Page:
For Nursery and greenhouse workers, over the period 2019-2028, new job openings (arising from expansion demand and replacement demand) are expected to total 1,900 , while 3,500 new job seekers (arising from school leavers, immigration and mobility) are expected to be available to fill them.

Although this occupational group has had a balanced market in recent years, projected job seekers are expected to be substantially superior to job openings, creating a surplus of workers over the 2019-2028 period. As it was the case during the 2009-2018 period, modest job losses are expected over the projection period. The outlook for the Canadian agriculture industry is generally favourable for the period 2019-2028, supported by rising global per capita income, freer trade with the European Union and Asia-Pacific economies, and federally backed initiatives aimed at boosting exports. That said, the outlook for the industry is subject to significant uncertainty stemming from a variety of sources, including escalating trade disputes and climate change. While food consumption grows at a fairly constant pace, agriculture prices are extremely volatile due to supply-side uncertainty (from unpredictable crop conditions and fluctuations in input prices) and demand-side uncertainty (from evolving trade relationships and exchange rate movements). An aging demography and stable food consumption are also restraining growth in domestic demand, although the legalization of cannabis across the country represents a positive development. Higher international market integration will continue to put pressure on Canadian farmers to be cost-effective through innovative technologies such as biometric sensors, self-learning milking machines and driverless tractors. Therefore, the vast majority of job openings will result from retirements, despite the retirement rate being below the average for all occupations. The low retirement rate is explained by the average young age of the workers in this occupational group, combined with the fact that they generally retire at an older age. With regard to labour supply, the majority of job seekers will come from the school system and immigration. This occupational group is popular among newcomers in the country, given the possible transition paths from being a temporary worker into a permanent resident. However, occupational mobility will remain negative over the projection period, which means that workers will leave for other occupations. Many of these workers will be looking for career advancement, higher wages or other opportunities such as a supervisor or a manager. As this is a highly seasonal occupation, even if labour market conditions are projected to be in surplus, some labour market pressures are expected to arise during the peak summer months. Difficulties to attract domestic workers due to this seasonal nature, its rural location, relatively low wages and long hours have resulted in greater utilization of temporary foreign workers for this occupation during the peak working months. This situation is expected to persist over time.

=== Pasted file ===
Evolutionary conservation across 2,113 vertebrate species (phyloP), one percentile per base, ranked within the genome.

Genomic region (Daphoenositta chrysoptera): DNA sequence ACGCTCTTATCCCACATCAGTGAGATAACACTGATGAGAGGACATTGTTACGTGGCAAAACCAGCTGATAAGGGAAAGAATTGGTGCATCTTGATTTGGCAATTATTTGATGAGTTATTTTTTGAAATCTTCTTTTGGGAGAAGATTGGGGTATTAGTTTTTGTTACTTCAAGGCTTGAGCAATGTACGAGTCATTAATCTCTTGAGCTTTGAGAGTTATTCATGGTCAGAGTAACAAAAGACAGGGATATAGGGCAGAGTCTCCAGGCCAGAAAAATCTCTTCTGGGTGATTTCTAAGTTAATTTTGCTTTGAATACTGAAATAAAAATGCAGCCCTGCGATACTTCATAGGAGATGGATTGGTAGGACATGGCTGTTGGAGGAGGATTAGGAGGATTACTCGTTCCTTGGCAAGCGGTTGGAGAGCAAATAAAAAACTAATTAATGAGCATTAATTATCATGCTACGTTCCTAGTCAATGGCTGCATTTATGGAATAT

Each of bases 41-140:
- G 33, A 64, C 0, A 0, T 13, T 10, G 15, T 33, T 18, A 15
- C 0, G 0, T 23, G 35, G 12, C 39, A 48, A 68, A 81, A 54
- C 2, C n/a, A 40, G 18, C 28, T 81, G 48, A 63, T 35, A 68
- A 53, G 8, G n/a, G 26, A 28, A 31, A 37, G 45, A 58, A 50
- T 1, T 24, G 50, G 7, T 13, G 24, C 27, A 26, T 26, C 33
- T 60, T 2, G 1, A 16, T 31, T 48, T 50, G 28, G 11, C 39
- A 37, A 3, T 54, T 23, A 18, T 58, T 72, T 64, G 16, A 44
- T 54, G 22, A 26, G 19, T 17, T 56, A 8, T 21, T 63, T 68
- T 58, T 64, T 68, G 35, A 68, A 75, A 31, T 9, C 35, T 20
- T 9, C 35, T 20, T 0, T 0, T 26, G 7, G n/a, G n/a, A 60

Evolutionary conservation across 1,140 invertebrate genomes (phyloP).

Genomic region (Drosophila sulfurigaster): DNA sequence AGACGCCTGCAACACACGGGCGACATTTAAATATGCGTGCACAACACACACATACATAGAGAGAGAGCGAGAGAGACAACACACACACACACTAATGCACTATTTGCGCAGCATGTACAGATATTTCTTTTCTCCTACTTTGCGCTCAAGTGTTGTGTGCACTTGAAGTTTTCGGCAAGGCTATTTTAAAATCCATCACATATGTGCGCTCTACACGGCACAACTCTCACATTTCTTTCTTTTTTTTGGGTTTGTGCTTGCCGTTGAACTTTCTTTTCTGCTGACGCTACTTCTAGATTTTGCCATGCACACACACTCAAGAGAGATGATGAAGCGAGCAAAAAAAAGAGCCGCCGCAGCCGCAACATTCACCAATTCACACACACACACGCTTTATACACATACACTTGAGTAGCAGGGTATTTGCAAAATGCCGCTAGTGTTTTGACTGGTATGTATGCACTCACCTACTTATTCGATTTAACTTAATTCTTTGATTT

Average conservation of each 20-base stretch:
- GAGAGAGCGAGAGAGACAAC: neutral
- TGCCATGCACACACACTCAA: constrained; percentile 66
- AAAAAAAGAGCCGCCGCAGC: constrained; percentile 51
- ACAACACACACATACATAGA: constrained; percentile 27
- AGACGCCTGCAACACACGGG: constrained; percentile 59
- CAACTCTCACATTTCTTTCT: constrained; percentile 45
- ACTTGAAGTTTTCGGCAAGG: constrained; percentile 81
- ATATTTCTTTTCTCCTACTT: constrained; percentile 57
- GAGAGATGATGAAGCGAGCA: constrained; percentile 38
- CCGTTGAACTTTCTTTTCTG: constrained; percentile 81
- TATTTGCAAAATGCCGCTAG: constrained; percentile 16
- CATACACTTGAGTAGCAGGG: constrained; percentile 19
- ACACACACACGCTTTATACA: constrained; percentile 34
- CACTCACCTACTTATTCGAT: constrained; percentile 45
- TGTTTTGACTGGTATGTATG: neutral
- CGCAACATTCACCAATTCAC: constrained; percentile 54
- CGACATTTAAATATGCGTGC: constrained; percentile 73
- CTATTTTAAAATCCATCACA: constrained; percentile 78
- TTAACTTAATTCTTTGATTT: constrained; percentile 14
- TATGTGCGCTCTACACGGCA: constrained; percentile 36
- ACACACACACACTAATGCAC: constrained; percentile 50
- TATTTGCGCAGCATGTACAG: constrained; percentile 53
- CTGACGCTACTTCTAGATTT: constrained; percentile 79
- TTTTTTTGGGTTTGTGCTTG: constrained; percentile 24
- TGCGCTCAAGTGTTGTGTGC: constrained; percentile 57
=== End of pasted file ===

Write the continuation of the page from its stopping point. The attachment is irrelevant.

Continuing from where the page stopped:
Source Canadian Occupational Projections System – ESDC

Labour Market Information Survey